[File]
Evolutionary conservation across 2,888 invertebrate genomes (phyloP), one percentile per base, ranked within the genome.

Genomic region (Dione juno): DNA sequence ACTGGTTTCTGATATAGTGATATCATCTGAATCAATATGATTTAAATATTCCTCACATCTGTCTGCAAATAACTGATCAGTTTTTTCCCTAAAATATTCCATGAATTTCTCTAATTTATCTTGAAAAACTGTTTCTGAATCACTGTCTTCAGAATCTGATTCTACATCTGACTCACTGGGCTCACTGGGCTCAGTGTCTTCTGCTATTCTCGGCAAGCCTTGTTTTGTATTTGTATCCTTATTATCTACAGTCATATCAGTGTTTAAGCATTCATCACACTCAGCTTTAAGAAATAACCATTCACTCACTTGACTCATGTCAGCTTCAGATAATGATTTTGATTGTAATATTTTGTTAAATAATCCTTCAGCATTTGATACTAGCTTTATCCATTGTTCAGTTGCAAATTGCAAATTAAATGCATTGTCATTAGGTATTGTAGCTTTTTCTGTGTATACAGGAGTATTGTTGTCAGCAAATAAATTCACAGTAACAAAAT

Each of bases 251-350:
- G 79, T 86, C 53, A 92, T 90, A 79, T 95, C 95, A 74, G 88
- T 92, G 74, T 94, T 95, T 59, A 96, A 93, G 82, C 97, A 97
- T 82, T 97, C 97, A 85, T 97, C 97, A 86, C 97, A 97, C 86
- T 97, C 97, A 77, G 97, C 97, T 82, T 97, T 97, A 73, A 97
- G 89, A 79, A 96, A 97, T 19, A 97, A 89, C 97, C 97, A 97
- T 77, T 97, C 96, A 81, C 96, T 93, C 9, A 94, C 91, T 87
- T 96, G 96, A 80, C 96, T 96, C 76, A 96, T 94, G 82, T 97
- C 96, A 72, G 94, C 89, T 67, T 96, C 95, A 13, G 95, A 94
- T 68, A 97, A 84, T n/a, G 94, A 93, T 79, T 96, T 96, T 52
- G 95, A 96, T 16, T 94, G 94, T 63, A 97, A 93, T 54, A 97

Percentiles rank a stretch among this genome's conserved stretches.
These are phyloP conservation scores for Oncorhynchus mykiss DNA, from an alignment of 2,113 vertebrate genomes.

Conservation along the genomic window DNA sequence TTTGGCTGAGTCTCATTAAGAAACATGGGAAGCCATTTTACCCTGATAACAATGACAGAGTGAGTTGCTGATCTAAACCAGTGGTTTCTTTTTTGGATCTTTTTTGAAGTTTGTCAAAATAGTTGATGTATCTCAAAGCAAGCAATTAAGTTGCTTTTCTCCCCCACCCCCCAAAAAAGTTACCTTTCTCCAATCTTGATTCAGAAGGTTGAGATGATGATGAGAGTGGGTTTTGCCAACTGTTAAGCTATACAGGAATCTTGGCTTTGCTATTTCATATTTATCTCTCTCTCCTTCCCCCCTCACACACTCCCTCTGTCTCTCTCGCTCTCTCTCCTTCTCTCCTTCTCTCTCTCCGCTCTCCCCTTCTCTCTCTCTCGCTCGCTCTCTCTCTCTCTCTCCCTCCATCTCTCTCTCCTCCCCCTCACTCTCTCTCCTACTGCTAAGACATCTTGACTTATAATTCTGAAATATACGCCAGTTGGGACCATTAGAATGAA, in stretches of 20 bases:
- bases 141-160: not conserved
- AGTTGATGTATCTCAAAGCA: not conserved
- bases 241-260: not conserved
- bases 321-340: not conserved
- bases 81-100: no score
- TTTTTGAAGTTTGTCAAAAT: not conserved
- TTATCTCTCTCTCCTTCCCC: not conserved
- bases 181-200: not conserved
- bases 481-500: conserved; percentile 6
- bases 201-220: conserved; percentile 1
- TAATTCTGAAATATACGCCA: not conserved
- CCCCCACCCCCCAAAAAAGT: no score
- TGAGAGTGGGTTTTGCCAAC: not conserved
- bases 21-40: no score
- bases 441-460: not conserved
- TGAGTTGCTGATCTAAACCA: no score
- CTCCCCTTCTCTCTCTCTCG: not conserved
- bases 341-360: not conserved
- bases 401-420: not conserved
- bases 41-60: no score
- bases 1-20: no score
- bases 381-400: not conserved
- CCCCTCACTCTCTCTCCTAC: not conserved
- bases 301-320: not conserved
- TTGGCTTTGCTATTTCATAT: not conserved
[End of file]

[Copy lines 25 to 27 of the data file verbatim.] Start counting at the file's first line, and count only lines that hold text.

- bases 481-500: conserved; percentile 6
- bases 201-220: conserved; percentile 1
- TAATTCTGAAATATACGCCA: not conserved